New Bill is designed to improve protections
for Victoria’s diverse population of renters

Victorians are renting more now than at any stage in the state’s history, and for longer. In an attempt to rebalance the market, the Victorian Government has undertaken a comprehensive review on the Residential Tenancies Act 1997. The review sought to ensure that the Act still meets the needs of Victoria’s renters. In August this year, the Victorian Parliament passed the carefully scrutinised Residential Tenancies Amendment Bill 2018.

The reforms are largely based on the reality that a growing proportion of Victorians are priced out of home ownership, making them likely to rent for longer periods of time. The Bill includes more than 130 reforms designed to improve protections for our diverse population of renters, while ensuring those who provide rental housing can still effectively manage their properties.

A sample of these reforms are:

  • Allowing animals to be kept in any rented premises
  • Allowing renters to make minor modifications to a rental property without prior consent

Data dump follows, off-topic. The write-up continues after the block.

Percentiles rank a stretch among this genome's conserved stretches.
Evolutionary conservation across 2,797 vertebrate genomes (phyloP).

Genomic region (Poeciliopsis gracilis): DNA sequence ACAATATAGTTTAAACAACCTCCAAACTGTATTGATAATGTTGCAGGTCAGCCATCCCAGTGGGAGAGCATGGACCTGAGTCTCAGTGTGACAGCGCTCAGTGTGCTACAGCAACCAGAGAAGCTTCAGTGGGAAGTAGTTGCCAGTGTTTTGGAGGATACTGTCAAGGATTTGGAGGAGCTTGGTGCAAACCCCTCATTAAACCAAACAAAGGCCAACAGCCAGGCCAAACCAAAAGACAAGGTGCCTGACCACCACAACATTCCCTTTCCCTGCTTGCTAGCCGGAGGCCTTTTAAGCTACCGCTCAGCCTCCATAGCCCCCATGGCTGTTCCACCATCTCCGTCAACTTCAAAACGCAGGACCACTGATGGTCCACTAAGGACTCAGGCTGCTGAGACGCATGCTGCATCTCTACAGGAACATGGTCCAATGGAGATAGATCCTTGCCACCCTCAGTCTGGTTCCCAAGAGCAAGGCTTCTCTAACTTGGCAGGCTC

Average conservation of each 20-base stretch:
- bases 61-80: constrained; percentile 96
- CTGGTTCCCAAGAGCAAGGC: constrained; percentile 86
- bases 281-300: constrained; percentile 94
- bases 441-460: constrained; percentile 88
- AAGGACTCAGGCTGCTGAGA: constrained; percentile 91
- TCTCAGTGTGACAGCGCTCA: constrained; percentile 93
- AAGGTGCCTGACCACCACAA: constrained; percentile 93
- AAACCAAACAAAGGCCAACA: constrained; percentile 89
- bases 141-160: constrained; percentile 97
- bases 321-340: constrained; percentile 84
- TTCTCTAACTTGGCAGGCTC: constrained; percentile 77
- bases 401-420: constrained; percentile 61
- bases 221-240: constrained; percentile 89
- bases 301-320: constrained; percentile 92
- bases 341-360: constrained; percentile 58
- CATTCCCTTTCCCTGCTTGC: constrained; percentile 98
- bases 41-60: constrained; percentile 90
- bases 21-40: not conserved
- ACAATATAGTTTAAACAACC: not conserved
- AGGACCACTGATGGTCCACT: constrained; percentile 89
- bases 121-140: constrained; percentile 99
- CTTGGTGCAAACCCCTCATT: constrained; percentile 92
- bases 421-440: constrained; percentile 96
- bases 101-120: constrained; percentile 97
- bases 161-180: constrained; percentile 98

• Bolstering security of tenure and ending ‘no fault’ evictions by removing the ‘no specified reason’ notice to vacate and restricting the use of ‘end of the fixed-term’ notices to vacate to the end of an initial fixed term agreement
  • Establishing a non-compliance register to ‘blacklist’ residential rental providers and agents who fail to meet their obligations
  • Providing for the early release of bonds with the consent of both parties to the tenancy agreement
  • Restricting solicitation of rental bids by residential rental providers and agents
  • Providing for annual, instead of bi-annual, rent increases
  • Providing for faster reimbursement where renters have paid for urgent repairs
  • Increasing the number of properties to which the statutory maximum cap of four weeks for bond and rent in advance applies
  • Enabling automatic bond repayments, which will be available to a renter within 14 days where the parties are not in dispute
  • Requiring mandatory pre-contractual disclosure of material facts, such as an intention to sell the rental property, or the known presence of asbestos
  • Prohibiting misleading or deceptive conduct inducing a person into renting a property.

This information has been sourced from

A full list of reforms can be found on the Engage Vic website.